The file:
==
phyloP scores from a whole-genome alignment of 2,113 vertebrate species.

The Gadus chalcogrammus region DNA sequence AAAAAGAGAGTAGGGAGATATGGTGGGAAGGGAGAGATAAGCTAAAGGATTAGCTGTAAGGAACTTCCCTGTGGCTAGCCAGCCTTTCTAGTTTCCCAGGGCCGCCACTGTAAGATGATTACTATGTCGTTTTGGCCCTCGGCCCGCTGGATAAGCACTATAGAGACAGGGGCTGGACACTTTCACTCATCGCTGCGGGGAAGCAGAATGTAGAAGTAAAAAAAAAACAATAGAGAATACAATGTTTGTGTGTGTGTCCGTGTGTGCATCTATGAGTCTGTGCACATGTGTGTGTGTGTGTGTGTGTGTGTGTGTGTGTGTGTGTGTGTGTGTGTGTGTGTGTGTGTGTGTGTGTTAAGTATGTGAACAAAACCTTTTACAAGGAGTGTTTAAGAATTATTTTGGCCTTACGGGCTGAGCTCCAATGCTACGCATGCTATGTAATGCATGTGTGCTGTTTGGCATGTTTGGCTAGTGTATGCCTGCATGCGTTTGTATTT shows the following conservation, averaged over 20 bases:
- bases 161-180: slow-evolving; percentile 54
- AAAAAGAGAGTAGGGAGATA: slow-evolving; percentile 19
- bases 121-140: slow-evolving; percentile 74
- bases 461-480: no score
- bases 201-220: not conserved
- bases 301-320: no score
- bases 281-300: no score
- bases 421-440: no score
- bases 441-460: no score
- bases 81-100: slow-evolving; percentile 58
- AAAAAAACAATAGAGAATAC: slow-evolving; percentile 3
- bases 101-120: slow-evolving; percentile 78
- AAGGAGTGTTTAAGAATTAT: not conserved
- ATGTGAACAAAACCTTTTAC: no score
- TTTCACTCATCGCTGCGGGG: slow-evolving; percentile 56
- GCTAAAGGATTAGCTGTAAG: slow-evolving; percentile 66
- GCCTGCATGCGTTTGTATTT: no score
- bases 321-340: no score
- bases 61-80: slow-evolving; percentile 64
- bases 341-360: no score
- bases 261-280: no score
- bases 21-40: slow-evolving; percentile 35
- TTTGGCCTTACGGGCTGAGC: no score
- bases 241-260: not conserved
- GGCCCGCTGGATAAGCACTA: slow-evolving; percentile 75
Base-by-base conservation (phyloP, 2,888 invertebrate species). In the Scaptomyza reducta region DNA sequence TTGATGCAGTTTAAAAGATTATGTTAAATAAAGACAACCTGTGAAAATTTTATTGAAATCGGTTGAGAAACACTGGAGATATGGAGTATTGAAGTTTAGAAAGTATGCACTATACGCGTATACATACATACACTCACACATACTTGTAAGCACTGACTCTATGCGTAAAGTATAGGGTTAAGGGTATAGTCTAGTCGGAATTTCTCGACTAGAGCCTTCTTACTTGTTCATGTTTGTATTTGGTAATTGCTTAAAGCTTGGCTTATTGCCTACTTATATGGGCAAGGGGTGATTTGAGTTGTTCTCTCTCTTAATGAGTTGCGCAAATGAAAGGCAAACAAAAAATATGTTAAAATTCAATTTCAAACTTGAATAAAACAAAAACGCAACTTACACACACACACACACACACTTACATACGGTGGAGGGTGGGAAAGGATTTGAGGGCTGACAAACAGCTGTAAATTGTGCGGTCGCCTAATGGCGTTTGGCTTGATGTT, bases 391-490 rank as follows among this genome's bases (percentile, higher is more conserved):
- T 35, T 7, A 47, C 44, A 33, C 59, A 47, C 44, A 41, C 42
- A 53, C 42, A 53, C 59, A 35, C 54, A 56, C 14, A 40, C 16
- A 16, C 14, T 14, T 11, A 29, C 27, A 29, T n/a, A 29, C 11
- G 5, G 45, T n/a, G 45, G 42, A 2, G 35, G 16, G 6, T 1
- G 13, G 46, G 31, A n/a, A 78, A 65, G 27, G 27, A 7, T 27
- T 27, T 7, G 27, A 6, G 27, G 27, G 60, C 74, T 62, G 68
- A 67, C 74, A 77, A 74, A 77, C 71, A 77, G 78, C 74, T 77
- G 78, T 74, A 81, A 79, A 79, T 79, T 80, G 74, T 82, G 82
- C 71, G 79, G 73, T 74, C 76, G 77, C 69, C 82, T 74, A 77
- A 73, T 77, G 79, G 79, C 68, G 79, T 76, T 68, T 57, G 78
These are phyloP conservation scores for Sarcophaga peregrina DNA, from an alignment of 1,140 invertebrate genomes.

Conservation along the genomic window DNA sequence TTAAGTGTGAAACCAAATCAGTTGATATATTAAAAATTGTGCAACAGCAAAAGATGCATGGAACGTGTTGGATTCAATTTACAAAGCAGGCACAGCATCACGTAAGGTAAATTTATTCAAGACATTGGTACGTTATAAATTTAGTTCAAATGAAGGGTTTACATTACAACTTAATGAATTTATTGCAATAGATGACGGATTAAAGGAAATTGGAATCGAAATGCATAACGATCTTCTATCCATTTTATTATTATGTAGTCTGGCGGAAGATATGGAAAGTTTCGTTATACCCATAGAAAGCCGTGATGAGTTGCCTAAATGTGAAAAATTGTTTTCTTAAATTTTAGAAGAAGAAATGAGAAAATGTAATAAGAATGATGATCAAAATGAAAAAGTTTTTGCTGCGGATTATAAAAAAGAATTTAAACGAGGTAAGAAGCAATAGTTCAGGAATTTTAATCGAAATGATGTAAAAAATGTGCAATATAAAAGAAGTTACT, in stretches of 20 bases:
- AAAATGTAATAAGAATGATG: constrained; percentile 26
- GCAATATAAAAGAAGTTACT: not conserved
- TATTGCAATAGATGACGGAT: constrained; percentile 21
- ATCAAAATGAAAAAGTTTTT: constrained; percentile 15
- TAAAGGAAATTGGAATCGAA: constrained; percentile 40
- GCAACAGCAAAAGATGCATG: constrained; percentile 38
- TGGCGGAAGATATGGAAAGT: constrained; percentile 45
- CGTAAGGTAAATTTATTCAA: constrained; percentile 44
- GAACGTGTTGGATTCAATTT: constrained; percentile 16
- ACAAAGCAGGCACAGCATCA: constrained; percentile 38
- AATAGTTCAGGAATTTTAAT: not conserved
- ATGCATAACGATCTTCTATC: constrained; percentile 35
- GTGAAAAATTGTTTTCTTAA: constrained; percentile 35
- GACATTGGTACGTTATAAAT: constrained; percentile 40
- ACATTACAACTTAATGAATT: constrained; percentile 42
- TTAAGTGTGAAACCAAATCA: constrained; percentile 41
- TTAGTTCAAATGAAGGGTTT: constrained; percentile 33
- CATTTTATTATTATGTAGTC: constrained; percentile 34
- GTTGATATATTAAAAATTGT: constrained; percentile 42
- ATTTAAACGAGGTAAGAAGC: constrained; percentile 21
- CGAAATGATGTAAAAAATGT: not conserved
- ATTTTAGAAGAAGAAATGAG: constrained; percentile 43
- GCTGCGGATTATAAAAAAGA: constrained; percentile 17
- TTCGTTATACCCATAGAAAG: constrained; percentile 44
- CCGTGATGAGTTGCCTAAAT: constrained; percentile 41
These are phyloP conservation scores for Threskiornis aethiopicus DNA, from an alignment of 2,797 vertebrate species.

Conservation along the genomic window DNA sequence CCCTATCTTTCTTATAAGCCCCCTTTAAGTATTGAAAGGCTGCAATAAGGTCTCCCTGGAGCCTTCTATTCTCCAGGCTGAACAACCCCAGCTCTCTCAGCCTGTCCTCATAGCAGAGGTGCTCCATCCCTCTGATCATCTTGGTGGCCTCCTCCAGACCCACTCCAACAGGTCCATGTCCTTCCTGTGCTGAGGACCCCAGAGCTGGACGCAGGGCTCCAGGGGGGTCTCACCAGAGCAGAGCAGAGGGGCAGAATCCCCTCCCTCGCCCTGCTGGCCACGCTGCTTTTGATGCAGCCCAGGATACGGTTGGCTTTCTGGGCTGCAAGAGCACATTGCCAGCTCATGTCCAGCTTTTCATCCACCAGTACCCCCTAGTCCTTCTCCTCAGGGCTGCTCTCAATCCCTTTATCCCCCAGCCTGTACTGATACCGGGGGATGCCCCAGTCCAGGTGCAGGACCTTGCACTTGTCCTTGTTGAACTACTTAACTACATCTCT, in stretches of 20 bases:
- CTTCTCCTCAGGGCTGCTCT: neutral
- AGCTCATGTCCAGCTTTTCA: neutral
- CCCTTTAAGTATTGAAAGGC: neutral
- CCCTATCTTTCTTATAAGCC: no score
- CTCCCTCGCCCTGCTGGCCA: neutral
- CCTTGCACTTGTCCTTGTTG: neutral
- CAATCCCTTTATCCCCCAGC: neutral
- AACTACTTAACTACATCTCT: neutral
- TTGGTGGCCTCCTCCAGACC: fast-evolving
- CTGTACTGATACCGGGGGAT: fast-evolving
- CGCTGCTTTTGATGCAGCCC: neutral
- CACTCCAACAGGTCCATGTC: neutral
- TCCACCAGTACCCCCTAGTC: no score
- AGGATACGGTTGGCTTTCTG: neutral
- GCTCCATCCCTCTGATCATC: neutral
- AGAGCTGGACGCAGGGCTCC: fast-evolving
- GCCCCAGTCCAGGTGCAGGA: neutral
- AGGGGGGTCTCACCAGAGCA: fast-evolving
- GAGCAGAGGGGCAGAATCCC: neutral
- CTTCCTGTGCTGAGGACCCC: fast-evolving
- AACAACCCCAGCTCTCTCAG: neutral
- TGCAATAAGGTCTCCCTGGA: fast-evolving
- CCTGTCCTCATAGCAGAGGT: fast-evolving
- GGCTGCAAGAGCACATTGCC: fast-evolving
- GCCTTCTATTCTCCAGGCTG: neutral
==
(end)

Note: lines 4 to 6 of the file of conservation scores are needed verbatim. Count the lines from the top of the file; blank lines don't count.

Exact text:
- AAAAAGAGAGTAGGGAGATA: slow-evolving; percentile 19
- bases 121-140: slow-evolving; percentile 74
- bases 461-480: no score